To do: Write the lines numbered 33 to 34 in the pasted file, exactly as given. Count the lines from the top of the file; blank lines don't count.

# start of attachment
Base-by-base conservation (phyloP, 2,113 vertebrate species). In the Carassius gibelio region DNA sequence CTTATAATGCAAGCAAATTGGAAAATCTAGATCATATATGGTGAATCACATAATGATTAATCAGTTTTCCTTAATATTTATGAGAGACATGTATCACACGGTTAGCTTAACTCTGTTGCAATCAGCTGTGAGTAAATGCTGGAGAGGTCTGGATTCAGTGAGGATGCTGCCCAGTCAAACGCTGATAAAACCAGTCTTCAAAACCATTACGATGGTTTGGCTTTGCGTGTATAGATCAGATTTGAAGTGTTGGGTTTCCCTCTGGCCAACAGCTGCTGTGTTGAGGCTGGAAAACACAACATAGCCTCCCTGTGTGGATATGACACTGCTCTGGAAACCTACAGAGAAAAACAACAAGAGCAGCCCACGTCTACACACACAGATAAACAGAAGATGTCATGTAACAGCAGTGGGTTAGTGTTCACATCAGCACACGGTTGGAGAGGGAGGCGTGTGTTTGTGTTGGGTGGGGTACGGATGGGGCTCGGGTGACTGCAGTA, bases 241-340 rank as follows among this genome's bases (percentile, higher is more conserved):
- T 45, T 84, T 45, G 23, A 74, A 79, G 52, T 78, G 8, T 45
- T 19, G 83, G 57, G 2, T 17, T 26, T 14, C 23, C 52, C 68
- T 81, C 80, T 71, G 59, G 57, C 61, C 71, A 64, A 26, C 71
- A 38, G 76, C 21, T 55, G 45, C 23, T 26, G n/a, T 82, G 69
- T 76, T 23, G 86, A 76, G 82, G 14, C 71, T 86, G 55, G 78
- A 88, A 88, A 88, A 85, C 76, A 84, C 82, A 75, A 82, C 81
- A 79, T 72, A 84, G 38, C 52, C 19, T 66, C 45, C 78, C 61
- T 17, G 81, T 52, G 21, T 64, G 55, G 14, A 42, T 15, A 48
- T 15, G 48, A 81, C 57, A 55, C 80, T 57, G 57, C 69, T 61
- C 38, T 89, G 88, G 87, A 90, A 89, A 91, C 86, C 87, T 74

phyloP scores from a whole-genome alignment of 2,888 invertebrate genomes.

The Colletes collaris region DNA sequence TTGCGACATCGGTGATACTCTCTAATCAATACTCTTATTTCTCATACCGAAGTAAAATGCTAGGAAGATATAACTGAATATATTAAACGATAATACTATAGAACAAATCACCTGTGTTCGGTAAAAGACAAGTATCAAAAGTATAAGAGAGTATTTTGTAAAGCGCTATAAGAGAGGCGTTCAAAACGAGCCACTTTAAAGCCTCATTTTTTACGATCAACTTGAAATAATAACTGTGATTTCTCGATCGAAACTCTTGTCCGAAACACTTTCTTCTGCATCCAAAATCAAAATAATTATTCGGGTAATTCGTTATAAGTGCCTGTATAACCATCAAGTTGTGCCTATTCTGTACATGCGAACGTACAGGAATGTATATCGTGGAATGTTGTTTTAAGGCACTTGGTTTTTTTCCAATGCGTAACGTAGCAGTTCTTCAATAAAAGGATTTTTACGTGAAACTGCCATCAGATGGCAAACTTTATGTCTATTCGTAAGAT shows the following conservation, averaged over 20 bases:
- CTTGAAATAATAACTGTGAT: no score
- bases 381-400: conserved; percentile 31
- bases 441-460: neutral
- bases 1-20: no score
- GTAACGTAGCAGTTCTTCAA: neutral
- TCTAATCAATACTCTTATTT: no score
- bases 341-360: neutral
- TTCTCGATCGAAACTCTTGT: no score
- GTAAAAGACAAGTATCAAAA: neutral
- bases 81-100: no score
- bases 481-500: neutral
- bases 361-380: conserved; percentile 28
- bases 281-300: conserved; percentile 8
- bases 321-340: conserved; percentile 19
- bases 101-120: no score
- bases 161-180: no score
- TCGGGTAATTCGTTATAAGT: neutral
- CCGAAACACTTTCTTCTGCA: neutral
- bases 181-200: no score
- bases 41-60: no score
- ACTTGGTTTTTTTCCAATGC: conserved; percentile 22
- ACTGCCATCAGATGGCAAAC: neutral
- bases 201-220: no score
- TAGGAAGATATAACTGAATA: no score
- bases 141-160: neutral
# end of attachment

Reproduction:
- bases 41-60: no score
- ACTTGGTTTTTTTCCAATGC: conserved; percentile 22